Step 1:  get a camera.  It doesn’t have to be “professional”.  It doesn’t have to be expensive or fancy.  Even if it’s a FlipCam or the camera on your iPhone or iPod, get something you can shoot on.  Hell, the professional-grade cameras are getting smaller and more financially accessible too — look at what Canon’s doing for the democratization of filmmaking!

Step 2:  shoot as much as you can, as simply as you can.  Shoot little nuggets of ideas.  Shoot scripts that don’t require anything more that actors and a room.  Focus on telling stories, even if they’re just character sketches.  You don’t have to raise money to make movies — if you’ve got a good story, good actors, and enough money for dinner, you can make short films.  Look at “Mockingbird” (my second film) — that was shot in a few hours on a Saturday afternoon in my living room for the cost of dinner afterwards.  It’s only a couple of minutes long, it was my first time editing, and I think it works.

Step 3:  get to know Shannon Lark and Heidi Honeycutt (formerly Martinuzzi).  They have been instrumental in getting female horror out there, in my opinion!

 

 

 
8. Growing up, was your family supportive of your aspirations in horror?

I wasn’t very gothic growing up.  I looked rather preppy, actually.  I did everything a daughter from immigrant parents was supposed to do in a small town — I played the piano, I took dance lessons, I sang in church.  Totally normal.  I think my first encounter with the genre was catching “The Shining” on TV…it scarred me.  I was always fascinated with dark films after that, but I wasn’t what you would consider an aficionado by any means.  I was a “dabbler”, I guess.  Even now, my parents are rather ambivalent about it.

What I find interesting though is my (former) friends who judge me & my husband’s parenting skills based on our work in the genre.  Just because we explore our dark sides on film doesn’t mean we’re less loving or less balanced with our children!  In fact, the parents I’ve met in the horror community have really great relationships with their kids.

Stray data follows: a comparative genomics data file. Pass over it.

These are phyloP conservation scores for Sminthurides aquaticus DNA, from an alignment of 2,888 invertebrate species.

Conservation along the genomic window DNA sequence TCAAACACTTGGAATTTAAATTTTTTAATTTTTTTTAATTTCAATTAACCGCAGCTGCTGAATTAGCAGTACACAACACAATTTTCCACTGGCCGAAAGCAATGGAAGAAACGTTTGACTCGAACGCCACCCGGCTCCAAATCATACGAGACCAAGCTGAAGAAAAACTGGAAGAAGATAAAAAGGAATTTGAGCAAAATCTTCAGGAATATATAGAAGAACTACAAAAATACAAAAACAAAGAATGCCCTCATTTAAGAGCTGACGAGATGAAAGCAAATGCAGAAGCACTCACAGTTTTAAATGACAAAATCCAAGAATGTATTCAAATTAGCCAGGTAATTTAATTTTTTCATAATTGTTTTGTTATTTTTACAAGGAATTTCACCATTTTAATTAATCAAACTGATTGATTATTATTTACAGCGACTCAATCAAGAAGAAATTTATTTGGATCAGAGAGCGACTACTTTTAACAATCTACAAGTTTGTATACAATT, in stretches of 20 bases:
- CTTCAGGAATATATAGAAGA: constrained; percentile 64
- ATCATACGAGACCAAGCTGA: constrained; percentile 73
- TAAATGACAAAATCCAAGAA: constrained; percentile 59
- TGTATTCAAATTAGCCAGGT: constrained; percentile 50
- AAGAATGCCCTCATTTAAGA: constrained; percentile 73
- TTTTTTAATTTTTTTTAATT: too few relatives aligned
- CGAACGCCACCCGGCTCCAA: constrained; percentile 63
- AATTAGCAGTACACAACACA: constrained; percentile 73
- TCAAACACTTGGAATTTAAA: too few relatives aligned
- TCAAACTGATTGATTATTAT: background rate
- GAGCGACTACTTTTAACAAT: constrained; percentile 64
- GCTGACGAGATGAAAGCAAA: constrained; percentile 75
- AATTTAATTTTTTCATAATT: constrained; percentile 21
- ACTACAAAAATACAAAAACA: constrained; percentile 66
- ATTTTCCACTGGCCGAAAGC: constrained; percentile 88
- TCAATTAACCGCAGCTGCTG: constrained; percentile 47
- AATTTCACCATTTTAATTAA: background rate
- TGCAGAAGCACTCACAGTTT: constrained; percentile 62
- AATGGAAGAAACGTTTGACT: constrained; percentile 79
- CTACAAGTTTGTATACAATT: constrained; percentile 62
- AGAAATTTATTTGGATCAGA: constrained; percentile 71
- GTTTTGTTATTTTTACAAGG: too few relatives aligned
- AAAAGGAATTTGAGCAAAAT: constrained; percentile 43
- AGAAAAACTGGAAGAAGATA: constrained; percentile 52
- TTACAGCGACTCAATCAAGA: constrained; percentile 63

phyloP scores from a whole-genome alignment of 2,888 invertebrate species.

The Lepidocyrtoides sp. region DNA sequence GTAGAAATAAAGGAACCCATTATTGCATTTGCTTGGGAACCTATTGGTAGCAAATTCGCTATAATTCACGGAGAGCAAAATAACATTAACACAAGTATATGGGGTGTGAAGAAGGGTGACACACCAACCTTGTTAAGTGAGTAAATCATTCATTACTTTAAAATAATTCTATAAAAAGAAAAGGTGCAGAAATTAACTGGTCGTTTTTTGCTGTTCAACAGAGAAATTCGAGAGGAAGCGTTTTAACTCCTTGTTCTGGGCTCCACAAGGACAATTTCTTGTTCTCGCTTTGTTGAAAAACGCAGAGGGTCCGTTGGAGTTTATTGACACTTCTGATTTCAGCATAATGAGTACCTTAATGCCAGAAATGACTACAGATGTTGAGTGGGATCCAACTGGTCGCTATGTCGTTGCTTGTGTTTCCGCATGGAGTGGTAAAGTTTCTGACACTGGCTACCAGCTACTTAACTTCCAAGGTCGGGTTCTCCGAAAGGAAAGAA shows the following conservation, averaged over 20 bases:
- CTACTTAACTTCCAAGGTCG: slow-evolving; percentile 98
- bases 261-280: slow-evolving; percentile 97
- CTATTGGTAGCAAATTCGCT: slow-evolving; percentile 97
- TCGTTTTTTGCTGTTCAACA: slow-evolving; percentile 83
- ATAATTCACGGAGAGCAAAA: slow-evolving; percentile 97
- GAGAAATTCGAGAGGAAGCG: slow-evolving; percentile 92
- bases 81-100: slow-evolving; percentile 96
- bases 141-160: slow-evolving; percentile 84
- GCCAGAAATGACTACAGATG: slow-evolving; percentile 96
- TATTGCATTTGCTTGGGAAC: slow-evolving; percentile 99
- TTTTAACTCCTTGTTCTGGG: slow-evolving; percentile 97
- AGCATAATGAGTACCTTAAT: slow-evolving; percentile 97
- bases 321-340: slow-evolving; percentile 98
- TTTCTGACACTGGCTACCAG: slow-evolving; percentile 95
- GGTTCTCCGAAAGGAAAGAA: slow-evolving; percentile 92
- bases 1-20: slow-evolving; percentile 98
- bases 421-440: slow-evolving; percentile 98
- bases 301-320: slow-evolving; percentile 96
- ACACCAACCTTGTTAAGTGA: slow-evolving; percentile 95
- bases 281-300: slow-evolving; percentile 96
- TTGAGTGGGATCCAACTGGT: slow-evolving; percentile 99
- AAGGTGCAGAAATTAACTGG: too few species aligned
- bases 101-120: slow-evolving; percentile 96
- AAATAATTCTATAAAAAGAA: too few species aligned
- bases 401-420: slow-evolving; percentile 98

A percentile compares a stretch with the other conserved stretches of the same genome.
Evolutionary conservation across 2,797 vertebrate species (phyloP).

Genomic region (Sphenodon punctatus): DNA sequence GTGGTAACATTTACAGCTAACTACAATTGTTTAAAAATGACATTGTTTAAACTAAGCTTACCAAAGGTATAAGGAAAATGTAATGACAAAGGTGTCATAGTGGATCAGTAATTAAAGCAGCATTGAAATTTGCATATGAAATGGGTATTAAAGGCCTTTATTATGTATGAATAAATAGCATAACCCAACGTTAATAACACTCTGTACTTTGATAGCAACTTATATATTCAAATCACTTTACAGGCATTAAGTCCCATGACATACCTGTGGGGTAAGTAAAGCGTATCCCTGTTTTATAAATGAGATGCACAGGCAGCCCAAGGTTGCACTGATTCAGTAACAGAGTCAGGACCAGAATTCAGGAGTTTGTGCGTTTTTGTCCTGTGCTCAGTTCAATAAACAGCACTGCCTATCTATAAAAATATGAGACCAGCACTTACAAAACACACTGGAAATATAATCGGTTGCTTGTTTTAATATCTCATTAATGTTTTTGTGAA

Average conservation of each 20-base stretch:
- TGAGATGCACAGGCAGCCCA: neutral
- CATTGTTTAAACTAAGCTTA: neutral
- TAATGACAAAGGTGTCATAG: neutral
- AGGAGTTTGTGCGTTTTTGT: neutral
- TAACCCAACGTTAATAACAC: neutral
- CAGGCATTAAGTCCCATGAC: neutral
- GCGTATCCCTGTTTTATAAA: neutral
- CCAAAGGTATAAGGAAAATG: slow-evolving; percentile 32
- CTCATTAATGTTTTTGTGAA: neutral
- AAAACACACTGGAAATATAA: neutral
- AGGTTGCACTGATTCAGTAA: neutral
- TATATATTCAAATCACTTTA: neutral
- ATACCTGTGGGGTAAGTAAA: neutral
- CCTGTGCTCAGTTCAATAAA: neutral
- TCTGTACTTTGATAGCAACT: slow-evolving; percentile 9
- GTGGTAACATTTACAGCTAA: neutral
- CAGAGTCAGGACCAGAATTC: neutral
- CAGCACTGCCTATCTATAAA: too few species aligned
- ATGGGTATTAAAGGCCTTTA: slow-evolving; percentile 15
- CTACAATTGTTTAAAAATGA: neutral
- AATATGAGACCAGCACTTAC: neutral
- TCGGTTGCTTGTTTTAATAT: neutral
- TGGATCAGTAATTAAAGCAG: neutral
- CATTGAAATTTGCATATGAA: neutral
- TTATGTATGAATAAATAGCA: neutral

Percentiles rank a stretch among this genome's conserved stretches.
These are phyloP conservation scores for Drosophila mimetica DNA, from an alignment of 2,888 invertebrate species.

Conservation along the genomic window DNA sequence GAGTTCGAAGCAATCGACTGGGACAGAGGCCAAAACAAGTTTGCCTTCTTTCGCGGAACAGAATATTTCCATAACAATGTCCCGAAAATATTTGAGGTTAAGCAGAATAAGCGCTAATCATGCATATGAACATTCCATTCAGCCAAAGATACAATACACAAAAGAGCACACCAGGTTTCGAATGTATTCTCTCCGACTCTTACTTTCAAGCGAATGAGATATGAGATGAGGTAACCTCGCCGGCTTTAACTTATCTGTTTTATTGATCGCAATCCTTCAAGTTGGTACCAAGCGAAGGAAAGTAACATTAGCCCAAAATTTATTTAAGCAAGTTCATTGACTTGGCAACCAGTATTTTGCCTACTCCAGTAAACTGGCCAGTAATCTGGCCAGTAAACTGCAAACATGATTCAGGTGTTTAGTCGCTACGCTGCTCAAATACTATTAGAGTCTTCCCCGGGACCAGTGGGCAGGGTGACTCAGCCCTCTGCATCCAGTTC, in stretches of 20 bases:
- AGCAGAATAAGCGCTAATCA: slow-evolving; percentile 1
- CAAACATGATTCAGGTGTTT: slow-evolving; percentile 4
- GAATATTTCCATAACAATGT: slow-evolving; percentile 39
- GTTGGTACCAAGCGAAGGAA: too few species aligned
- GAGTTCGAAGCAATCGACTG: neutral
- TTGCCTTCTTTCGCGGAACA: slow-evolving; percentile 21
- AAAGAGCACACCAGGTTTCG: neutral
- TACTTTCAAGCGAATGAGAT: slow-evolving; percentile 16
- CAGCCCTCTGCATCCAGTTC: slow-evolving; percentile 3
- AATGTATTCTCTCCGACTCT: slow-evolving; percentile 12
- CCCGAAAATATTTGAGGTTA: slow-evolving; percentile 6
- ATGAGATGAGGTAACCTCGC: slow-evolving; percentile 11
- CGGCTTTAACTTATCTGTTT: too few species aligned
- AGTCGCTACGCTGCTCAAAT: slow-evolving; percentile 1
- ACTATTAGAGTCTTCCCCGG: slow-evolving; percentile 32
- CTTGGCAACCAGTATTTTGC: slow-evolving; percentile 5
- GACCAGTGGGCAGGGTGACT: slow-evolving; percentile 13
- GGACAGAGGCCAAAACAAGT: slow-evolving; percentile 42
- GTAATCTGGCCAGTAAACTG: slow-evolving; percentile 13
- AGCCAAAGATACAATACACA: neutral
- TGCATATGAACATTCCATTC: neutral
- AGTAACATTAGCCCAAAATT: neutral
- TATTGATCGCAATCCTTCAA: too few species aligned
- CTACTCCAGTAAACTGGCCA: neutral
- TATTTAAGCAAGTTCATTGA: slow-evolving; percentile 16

9. I’m the type of writer/filmmaker who always has a mini notebook and pen on me. There’s a notebook on my night stand. Are you a compulsive note taker when it comes to your projects?

Not at all!  I actually hate the physical action of writing.  I leave that to my husband!  Of course, when I’m prepping a film, I do write out my shot list and draw stick-figure storyboards just so that I don’t miss anything.  But I’m not the journaler I was in college.

10. Who is your favorite horror hero? Villain?

Hero:  Clara from my husband’s “Camera Obscura” webseries.  She showed that there is strength in vulnerability.  As for villain….it’s a toss up between Jack from “The Shining” (typical answer, I know, but he was my first and you never forget your first!) and Michael Gambon’s Albert Spica in “The Cook, the Thief, His Wife and Her Lover” (yes, I consider that a horror movie), who was vile vile vile — brilliant!
11. What is one topic or subgenre you wish was utilized more in horror?  

Everything is cyclical, so I don’t really wish anything were explored more than it is.  Wait a few years and it’ll come around.  I’m loving the creepy haunted house of “American Horror Story’ on FX right now….keep it coming!!!

12. What has been your most proud moment as a woman in horror?

My film “Mockingbird” running against my husband’s film “Bedfellows” in the Top 10 of Chiller TV/Universal Horror Nights Scariest Short Film competition one year.  We got to walk the red carpet together alongside Rick Baker and Rob Zombie.  Although he won, it was such a blast to see him accept the Eyegore Award shortly after Rick Baker accepted his Lifetime Achievement Award.  The entire time he kept saying “She’s the better director!”  I don’t know about that, but it was nice to get the shout-out!

 

 

It was a pleasure getting the chance to chat with Marichelle. For this, I thank her very much.

Folks, if you haven’t seen any of the Daywalts’ films, do yourself a favor and block off a good two or three hours of your schedule to browse through their Youtube page, ‘Daywalt Fear Factory’ at:

http://www.youtube.com/user/DaywaltFearFactory

 

 

 

 

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About Justin Hamelin

I am a freelance writer, mostly of horror and everything macabre. As a die hard fan of the genre with a particularly deep affinity for Women In Horror, I write film reviews, short stories, screenplays and conduct as many interviews as I can with the fantastic people who make the horror genre my absolute favorite!
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2 Responses to Enter The Fear Factory: A WiHM interview with Marichelle Daywalt

  1. Great interview! Though Neil and I are competing with you guys for most productive indie horror couple 🙂

  2. Pingback: 9 Million New Pieces of News About Women Genre Film Directors You've Missed | Planet Etheria